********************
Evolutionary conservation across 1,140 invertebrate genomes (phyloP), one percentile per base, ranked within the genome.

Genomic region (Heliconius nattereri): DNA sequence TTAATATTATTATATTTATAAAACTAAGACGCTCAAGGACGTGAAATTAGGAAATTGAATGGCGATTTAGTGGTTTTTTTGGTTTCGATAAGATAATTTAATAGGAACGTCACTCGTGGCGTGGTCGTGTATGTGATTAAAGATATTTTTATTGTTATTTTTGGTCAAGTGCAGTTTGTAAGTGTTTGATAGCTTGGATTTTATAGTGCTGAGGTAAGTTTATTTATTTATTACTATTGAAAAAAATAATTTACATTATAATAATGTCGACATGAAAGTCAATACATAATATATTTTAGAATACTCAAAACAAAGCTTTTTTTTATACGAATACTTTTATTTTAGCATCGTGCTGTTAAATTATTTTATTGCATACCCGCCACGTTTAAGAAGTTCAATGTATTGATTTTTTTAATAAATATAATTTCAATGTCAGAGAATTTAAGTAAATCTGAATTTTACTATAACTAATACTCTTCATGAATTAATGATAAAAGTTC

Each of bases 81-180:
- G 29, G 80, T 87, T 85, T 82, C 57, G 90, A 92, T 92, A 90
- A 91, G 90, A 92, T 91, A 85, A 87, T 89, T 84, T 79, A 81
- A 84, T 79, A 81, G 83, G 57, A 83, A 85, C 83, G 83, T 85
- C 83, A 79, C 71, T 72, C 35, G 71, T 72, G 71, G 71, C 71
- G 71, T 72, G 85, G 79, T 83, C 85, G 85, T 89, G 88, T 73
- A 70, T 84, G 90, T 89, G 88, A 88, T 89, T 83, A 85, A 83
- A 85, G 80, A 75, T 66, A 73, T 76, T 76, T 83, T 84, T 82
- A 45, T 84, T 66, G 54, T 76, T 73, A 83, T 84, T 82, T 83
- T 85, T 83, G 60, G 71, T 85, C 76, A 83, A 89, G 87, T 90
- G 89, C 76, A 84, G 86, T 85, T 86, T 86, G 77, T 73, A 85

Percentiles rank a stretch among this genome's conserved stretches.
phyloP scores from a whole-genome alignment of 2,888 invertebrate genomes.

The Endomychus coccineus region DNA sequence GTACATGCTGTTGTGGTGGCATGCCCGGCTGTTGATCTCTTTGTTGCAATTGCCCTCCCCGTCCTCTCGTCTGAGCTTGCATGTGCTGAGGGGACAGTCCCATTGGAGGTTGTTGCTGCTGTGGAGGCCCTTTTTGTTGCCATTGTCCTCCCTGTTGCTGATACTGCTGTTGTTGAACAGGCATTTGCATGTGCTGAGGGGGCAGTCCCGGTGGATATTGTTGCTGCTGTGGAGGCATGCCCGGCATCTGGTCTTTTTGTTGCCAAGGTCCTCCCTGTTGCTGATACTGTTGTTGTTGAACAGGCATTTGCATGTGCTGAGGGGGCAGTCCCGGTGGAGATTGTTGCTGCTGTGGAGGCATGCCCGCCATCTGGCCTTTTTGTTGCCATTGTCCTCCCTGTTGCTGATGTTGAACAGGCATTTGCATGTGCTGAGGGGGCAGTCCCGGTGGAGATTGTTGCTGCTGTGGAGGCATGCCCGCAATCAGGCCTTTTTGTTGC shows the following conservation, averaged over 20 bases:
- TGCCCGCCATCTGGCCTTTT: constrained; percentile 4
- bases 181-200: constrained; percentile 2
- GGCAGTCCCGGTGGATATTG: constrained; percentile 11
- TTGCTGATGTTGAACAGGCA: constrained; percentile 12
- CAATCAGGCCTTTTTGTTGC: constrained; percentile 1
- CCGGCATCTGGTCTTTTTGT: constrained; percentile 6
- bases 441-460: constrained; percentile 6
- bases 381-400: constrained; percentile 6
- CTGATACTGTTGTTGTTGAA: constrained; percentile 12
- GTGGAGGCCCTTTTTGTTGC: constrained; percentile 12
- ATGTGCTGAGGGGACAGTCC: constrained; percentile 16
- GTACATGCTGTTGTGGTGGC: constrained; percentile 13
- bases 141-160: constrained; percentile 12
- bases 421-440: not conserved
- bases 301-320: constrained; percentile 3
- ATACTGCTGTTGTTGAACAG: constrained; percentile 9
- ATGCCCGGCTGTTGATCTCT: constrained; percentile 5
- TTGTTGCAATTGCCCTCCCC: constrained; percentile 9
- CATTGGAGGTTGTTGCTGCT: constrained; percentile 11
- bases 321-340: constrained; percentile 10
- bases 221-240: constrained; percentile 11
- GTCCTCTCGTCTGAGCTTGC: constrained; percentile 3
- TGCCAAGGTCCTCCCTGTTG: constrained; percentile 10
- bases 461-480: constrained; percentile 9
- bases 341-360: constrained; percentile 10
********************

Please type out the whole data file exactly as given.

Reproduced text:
Evolutionary conservation across 1,140 invertebrate genomes (phyloP), one percentile per base, ranked within the genome.

Genomic region (Heliconius nattereri): DNA sequence TTAATATTATTATATTTATAAAACTAAGACGCTCAAGGACGTGAAATTAGGAAATTGAATGGCGATTTAGTGGTTTTTTTGGTTTCGATAAGATAATTTAATAGGAACGTCACTCGTGGCGTGGTCGTGTATGTGATTAAAGATATTTTTATTGTTATTTTTGGTCAAGTGCAGTTTGTAAGTGTTTGATAGCTTGGATTTTATAGTGCTGAGGTAAGTTTATTTATTTATTACTATTGAAAAAAATAATTTACATTATAATAATGTCGACATGAAAGTCAATACATAATATATTTTAGAATACTCAAAACAAAGCTTTTTTTTATACGAATACTTTTATTTTAGCATCGTGCTGTTAAATTATTTTATTGCATACCCGCCACGTTTAAGAAGTTCAATGTATTGATTTTTTTAATAAATATAATTTCAATGTCAGAGAATTTAAGTAAATCTGAATTTTACTATAACTAATACTCTTCATGAATTAATGATAAAAGTTC

Each of bases 81-180:
- G 29, G 80, T 87, T 85, T 82, C 57, G 90, A 92, T 92, A 90
- A 91, G 90, A 92, T 91, A 85, A 87, T 89, T 84, T 79, A 81
- A 84, T 79, A 81, G 83, G 57, A 83, A 85, C 83, G 83, T 85
- C 83, A 79, C 71, T 72, C 35, G 71, T 72, G 71, G 71, C 71
- G 71, T 72, G 85, G 79, T 83, C 85, G 85, T 89, G 88, T 73
- A 70, T 84, G 90, T 89, G 88, A 88, T 89, T 83, A 85, A 83
- A 85, G 80, A 75, T 66, A 73, T 76, T 76, T 83, T 84, T 82
- A 45, T 84, T 66, G 54, T 76, T 73, A 83, T 84, T 82, T 83
- T 85, T 83, G 60, G 71, T 85, C 76, A 83, A 89, G 87, T 90
- G 89, C 76, A 84, G 86, T 85, T 86, T 86, G 77, T 73, A 85

Percentiles rank a stretch among this genome's conserved stretches.
phyloP scores from a whole-genome alignment of 2,888 invertebrate genomes.

The Endomychus coccineus region DNA sequence GTACATGCTGTTGTGGTGGCATGCCCGGCTGTTGATCTCTTTGTTGCAATTGCCCTCCCCGTCCTCTCGTCTGAGCTTGCATGTGCTGAGGGGACAGTCCCATTGGAGGTTGTTGCTGCTGTGGAGGCCCTTTTTGTTGCCATTGTCCTCCCTGTTGCTGATACTGCTGTTGTTGAACAGGCATTTGCATGTGCTGAGGGGGCAGTCCCGGTGGATATTGTTGCTGCTGTGGAGGCATGCCCGGCATCTGGTCTTTTTGTTGCCAAGGTCCTCCCTGTTGCTGATACTGTTGTTGTTGAACAGGCATTTGCATGTGCTGAGGGGGCAGTCCCGGTGGAGATTGTTGCTGCTGTGGAGGCATGCCCGCCATCTGGCCTTTTTGTTGCCATTGTCCTCCCTGTTGCTGATGTTGAACAGGCATTTGCATGTGCTGAGGGGGCAGTCCCGGTGGAGATTGTTGCTGCTGTGGAGGCATGCCCGCAATCAGGCCTTTTTGTTGC shows the following conservation, averaged over 20 bases:
- TGCCCGCCATCTGGCCTTTT: constrained; percentile 4
- bases 181-200: constrained; percentile 2
- GGCAGTCCCGGTGGATATTG: constrained; percentile 11
- TTGCTGATGTTGAACAGGCA: constrained; percentile 12
- CAATCAGGCCTTTTTGTTGC: constrained; percentile 1
- CCGGCATCTGGTCTTTTTGT: constrained; percentile 6
- bases 441-460: constrained; percentile 6
- bases 381-400: constrained; percentile 6
- CTGATACTGTTGTTGTTGAA: constrained; percentile 12
- GTGGAGGCCCTTTTTGTTGC: constrained; percentile 12
- ATGTGCTGAGGGGACAGTCC: constrained; percentile 16
- GTACATGCTGTTGTGGTGGC: constrained; percentile 13
- bases 141-160: constrained; percentile 12
- bases 421-440: not conserved
- bases 301-320: constrained; percentile 3
- ATACTGCTGTTGTTGAACAG: constrained; percentile 9
- ATGCCCGGCTGTTGATCTCT: constrained; percentile 5
- TTGTTGCAATTGCCCTCCCC: constrained; percentile 9
- CATTGGAGGTTGTTGCTGCT: constrained; percentile 11
- bases 321-340: constrained; percentile 10
- bases 221-240: constrained; percentile 11
- GTCCTCTCGTCTGAGCTTGC: constrained; percentile 3
- TGCCAAGGTCCTCCCTGTTG: constrained; percentile 10
- bases 461-480: constrained; percentile 9
- bases 341-360: constrained; percentile 10